Police hold Ukrainian reporters at French airport
For impolite sign
French airport police detained two Ukrainian journalists early Thursday morning because of impolite posters the reporters had pinned onto their backpacks, according to Earth Times. News reader Egor Sobolev and editor Vladislav Siniagovsky, both employees of the popular Kiev-headquartered Channel 5 television channel, had written "Protect the rights of transit passengers!" on sheets of notebook paper.
The pair had been stranded nearly 24 hours at Paris` Charles de Gaulle airport due to a flight delay, while returning home from Cuba via the French capital.
The "humourously-meant" complaint was aimed at a Schengen treaty rule forbidding the exit of stranded air travellers into EU territory without a proper visa, Sobolev said.
The law, aimed at hindering illegal migration, prevented the pair from going to a hotel "like any civilized tourist," Sobolev reported to Channel 5 television by telephone.
According to Sobolev`s account, airport police instructed the pair to throw away the critical sheets of paper. When the journalists refused, asking law enforcers on what grounds they should do so, they were taken into custody.
"The cop said `I`ll show you legal grounds!` and then they grabbed us," Sobolev said. "I don`t call that reasonable treatment of tourists paying full fare."
Though practically unknown outside of Ukraine, Channel 5 television inside the country is widely recognized as Ukraine`s best single news source, with a long history of independent reporting and standing up to authority.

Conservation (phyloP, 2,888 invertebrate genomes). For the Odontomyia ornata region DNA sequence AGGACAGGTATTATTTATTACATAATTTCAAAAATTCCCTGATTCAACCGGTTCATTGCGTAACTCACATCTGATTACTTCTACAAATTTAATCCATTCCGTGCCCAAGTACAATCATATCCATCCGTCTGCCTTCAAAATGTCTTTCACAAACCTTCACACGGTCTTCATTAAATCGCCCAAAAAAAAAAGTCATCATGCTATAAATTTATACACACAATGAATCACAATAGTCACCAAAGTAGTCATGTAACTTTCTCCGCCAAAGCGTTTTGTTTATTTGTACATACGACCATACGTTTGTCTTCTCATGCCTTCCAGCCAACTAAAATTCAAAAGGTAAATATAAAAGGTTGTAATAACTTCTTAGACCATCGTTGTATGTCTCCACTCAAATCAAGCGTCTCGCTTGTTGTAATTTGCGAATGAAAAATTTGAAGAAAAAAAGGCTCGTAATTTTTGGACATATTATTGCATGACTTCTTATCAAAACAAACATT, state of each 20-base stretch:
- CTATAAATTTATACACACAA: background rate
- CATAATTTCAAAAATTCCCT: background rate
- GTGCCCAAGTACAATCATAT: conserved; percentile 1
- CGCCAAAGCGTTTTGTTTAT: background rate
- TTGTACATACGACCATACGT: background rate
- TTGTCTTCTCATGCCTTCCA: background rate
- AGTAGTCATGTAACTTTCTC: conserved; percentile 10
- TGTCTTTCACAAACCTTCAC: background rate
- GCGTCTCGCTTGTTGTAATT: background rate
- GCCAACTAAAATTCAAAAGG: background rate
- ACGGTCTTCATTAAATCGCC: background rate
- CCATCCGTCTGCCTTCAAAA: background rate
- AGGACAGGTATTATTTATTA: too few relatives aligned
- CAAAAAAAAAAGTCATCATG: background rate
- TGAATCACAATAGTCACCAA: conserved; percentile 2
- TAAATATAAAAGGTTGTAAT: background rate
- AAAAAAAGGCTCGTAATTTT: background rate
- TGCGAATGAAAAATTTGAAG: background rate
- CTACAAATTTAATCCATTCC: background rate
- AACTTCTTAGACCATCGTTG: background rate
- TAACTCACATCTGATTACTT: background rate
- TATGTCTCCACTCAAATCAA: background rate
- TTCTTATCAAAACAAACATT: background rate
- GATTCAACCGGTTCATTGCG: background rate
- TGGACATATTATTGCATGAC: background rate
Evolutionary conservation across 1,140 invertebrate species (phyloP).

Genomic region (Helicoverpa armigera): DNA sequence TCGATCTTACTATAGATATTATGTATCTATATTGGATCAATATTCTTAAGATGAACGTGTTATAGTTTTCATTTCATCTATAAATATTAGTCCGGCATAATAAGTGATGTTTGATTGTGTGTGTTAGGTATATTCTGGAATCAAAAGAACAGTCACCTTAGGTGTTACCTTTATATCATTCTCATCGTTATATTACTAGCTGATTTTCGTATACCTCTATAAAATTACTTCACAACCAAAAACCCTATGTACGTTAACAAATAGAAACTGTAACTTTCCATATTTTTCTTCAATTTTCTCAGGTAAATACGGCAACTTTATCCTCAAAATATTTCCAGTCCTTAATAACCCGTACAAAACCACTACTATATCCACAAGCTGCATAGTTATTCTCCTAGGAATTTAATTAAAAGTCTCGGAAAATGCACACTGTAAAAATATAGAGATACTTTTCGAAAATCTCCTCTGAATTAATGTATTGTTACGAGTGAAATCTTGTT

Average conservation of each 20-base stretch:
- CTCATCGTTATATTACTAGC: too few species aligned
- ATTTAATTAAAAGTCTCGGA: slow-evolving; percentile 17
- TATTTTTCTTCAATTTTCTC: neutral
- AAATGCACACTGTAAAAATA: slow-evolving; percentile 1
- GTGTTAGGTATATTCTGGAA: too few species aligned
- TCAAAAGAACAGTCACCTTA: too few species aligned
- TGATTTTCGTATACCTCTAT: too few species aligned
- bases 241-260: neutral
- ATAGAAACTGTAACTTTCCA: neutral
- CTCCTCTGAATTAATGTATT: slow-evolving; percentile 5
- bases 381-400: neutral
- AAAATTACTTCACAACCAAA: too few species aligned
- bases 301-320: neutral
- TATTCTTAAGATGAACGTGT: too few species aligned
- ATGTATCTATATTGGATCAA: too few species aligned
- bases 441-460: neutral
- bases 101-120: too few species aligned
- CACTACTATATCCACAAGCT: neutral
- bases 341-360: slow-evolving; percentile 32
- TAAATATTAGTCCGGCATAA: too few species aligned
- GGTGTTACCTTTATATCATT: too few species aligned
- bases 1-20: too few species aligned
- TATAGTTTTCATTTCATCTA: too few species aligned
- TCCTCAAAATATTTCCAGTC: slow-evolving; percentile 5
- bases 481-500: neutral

Ukrainian diplomats contacted by Siniagovsky travelled to the scene and, after discussion with airport authorities in the early hours of the morning, secured Sobelov`s and Siniagovsky`s release.
No charges were filed against the pair, and by midday Thursday the reporters were waiting to depart Charles de Gaulle for Kiev.
The Franco-Ukrainian airport incident came in the wake of a more violent December 7 fracas, pitting members of a Ukrainian church choir against police in the provincial French town Clermont-Ferrand.
The scuffle developed in a supermarket after plain-clothes police attempted to confiscate 500-euro (717 dollars) notes used by members of the Dumka National Choir, in an effort to purchase food.
Supermarket vendors had reported the Ukrainians as suspicious foreigners possibly attempting to cash counterfeit money. The bills however later proved to be legitimate.
Choir singers refused to hand over the money to the cops, and resisted arrest. Police ultimately used clubs to subdue some of the musicians, for whom 500 euros represented approximately three months` salary.
No charges were filed, and the choir members and their money eventually were released. The inability of the singers to speak French, or the police English, contributed to the conflict, Korrespondent magazine reported.